While we take care that the WebApp contains no programming flaws that can reduce security, there are a few things that you, as system administrator, can do to improve security. The most obvious one is to only allow access to WebApp when using SSL, but there is more. For this article, we will assume that you serve WebApp using Apache, but other HTTP servers have similar options.
An official SSL certificate does not increase the security on a technical level at all. Some of these certificate authorities (I recently remember to a Dutch one being in the news) are even less secured as some would expect. All you get by an official certificate is a paid trust chain in the browser, which does not really increase security.
If you suggest official SSL certificates, you also should suggest introducing DNSSEC to avoid man-in-the-middle attacs which are possible with SSL and hacked/broken certificate authorities, too. By the way: Each time you log into a default installation of the WebApp, your feedback plugin does a backconnect to jira.zarafa.com via HTTPS, while zarafa.com is not secured via DNSSEC right now.
Additionally various of the certificate authorities create SSL certificates with vulnerable MD5 algorithm or weak key sizes or have a weak certificate chain. Some admins out there even create certificate signing requests (CSRs) for submission to the certificate authority with a weak key size (less than 2048).
Did you ever evaluate HTTP Strict Transport Security alternatively to "SSLRequireSSL"?
Disallowing SSLv2 is a good thing in general, but this is the default in nearly every current Linux distribution for years now. Instead you really should advise people to use at least TLS 1.1 or even better: TLS 1.2. And if you can not run this, because your Linux distribution still ships an old version of OpenSSL, you should recommend a good SSLCipherSuite (like "RC4-SHA:AES128-SHA:ALL:!ADH:!EXP:!LOW:!MD5:!SSLV2:!NULL") to also exclude weak ciphers or minimize the risk of already known SSL/TLS protocol issues - especially if your users may not run latest browsers and thus also not support TLS 1.2.
Another thing in the SSL/TLS world which is often forgotten by less knowledged administrators is the trust chain: Use SSLCACertificatePath (c_rehash from OpenSSL is your friend) or SSLCACertificateFile. I already have seen lots of Zarafa setups out there lacking the certificate trust chain. Note, that it still often works in nearly all browsers, even if you forget to configure this properly.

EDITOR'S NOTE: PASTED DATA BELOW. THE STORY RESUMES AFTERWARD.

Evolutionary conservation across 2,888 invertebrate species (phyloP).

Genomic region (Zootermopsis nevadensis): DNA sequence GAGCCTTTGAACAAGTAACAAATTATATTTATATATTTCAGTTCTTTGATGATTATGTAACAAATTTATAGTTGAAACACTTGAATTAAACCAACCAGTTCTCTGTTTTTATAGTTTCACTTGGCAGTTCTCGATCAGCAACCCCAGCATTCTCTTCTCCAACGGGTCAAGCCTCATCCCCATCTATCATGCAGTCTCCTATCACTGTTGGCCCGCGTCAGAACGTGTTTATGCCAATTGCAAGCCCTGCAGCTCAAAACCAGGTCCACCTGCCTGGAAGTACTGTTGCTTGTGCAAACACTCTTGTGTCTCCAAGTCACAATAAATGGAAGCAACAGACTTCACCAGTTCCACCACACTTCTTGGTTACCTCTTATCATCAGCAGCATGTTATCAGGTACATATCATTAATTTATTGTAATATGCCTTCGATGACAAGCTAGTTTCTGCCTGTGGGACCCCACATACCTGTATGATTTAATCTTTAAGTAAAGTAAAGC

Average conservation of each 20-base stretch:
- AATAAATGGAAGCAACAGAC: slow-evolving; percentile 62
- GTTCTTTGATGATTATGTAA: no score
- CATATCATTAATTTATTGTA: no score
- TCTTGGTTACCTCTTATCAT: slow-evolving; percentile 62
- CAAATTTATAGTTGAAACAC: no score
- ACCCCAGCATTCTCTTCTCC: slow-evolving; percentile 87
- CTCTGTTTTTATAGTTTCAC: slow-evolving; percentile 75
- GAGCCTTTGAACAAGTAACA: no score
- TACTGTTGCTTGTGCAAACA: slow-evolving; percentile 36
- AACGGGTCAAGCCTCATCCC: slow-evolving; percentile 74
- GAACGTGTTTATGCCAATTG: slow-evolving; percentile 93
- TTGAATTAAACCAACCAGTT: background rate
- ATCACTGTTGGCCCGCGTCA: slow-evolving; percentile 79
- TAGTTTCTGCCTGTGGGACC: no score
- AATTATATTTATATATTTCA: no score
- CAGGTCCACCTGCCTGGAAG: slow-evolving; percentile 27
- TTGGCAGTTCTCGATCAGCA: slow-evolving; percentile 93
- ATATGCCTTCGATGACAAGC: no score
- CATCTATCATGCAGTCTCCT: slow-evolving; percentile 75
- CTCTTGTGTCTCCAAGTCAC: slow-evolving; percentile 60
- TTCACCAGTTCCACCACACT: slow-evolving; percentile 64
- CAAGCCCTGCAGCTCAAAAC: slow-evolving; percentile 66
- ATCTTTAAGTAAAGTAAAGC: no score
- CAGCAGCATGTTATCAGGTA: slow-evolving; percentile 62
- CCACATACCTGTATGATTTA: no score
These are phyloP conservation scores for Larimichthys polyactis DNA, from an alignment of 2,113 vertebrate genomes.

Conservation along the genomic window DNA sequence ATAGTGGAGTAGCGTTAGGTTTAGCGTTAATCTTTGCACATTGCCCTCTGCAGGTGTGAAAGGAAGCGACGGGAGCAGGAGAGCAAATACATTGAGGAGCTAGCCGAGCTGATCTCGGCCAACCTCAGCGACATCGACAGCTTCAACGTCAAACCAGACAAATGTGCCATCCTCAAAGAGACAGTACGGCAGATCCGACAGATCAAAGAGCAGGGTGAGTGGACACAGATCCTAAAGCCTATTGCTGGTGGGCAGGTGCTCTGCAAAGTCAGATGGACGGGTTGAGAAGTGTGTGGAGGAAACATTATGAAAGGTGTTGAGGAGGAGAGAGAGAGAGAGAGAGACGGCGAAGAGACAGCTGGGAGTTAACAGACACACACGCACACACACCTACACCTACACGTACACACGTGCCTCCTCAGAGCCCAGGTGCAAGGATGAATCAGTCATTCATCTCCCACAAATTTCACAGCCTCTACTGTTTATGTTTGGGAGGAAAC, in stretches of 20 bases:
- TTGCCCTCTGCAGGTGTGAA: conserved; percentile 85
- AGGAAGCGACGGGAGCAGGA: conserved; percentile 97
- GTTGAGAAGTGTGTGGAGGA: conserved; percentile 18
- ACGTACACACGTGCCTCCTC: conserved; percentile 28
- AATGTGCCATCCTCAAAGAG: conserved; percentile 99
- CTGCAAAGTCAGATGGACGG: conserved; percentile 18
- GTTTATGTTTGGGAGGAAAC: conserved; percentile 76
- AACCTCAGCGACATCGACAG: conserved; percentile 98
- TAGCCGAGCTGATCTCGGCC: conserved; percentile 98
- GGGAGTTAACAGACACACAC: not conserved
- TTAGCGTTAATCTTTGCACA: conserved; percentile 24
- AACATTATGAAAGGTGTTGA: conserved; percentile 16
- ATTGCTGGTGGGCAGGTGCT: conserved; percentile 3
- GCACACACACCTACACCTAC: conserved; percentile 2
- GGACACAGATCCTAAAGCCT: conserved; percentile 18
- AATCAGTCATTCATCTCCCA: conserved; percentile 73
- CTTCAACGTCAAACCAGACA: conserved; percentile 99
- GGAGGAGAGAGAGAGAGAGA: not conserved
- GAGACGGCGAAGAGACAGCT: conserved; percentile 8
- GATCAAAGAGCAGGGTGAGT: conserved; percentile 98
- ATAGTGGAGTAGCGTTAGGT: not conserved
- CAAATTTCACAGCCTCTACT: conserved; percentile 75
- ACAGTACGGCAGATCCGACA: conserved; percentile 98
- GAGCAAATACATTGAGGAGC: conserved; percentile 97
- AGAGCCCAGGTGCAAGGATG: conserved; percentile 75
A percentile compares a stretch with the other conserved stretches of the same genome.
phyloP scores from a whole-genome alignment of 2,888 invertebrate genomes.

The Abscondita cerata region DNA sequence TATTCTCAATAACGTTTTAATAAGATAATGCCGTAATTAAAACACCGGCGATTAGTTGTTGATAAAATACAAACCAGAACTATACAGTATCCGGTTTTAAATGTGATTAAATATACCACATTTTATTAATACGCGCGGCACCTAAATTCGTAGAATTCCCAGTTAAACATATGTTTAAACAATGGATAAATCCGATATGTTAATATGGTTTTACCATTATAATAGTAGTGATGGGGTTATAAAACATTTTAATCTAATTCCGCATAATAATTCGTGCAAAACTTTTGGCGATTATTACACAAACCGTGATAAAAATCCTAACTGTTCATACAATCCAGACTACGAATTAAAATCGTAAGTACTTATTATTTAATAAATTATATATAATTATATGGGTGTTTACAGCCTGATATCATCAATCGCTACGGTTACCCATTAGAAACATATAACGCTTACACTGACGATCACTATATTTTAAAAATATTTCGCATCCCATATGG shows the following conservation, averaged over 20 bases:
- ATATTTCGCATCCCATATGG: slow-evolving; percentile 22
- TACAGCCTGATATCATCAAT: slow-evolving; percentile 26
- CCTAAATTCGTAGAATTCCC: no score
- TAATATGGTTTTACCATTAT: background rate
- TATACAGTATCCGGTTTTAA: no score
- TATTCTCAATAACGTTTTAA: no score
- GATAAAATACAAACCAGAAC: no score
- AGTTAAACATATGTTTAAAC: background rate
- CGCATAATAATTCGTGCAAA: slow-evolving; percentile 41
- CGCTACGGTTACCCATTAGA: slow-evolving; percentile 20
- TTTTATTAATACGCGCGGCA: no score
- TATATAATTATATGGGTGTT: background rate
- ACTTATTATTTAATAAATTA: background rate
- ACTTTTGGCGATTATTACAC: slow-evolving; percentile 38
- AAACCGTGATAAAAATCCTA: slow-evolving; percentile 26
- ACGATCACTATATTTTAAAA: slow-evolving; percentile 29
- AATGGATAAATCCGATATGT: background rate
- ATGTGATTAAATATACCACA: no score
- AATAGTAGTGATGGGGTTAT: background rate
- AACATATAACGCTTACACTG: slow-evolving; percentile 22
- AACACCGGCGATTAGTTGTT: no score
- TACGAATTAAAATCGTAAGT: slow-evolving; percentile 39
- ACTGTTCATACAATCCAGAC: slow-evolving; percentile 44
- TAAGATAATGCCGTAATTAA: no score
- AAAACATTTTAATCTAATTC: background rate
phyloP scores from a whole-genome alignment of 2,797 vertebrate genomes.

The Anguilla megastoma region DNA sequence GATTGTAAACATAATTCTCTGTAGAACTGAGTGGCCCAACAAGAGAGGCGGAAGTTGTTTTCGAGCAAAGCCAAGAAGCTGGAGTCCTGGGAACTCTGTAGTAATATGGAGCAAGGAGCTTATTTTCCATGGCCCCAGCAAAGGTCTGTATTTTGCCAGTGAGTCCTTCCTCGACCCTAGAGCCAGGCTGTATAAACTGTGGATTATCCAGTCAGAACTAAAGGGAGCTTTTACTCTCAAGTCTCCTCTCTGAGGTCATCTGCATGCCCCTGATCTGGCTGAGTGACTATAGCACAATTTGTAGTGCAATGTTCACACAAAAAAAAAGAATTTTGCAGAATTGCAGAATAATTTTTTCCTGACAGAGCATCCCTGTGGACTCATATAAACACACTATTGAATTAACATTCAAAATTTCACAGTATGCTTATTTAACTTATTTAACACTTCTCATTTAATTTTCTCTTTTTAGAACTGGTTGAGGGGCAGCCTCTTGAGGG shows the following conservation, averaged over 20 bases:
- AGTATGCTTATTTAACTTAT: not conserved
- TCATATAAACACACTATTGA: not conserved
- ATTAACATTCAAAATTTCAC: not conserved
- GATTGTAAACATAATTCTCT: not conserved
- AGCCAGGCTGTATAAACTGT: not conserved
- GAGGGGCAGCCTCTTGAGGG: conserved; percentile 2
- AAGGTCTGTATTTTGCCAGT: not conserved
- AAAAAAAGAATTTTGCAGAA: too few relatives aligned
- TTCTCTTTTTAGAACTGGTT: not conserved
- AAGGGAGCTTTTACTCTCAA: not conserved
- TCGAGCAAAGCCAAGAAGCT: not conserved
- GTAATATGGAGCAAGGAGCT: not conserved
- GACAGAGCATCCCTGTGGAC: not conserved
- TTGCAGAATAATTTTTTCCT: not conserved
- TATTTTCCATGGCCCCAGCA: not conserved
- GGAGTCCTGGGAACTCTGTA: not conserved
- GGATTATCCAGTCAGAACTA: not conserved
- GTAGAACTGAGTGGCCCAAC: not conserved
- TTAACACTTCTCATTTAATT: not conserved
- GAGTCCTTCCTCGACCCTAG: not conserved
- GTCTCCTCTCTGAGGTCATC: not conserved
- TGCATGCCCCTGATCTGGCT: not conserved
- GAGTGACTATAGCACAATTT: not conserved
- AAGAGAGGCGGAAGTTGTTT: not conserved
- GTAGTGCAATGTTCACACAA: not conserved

I wonder if you ever did things like Apache suEXEC or Apache MPM Worker with PHP in real life...however this brings me to my next point:
Why do you want to get later to SELinux? That work has been already done IIRC 1.5 years ago by Matěj Cepl, Miroslav Grepl and Daniel Walsh. Zarafa will work like a charm with SELinux enabled in e.g. Red Hat Enterprise Linux 5 and 6 (respectively also CentOS) and all current Fedora releases (like Fedora 14+). There is no need to re-invent the wheel. Ivo, I will invite you next time personally to my SummerCamp talk ;-)
With SELinux you even can cover one or the other operating system (library, service or similar) security issue, however, securing WebApp also requires a proper maintained system that regulary gets all security updates applied. And once the end-of-lifetime of the specific Linux distribution took place, an upgrade to a supported version needs to happen. You can't believe how many unsupported systems are out there or systems that run old software versions which are vulnerable. That is also securing WebApp!
If I was able to catch your interest in following up the hardening or if you would like to get your own Zarafa installation cross-checked regarding my proposal and thoughts, just contact me.
Robert Scheck 958 days ago
Robert, many thanks for your detailed response. A blog post like this can of course never be fully complete while still covering the details of all operating systems, so that's why it's more like a list of pointers. You really could write a book on only this topic :)
Ivo Timmermans 956 days ago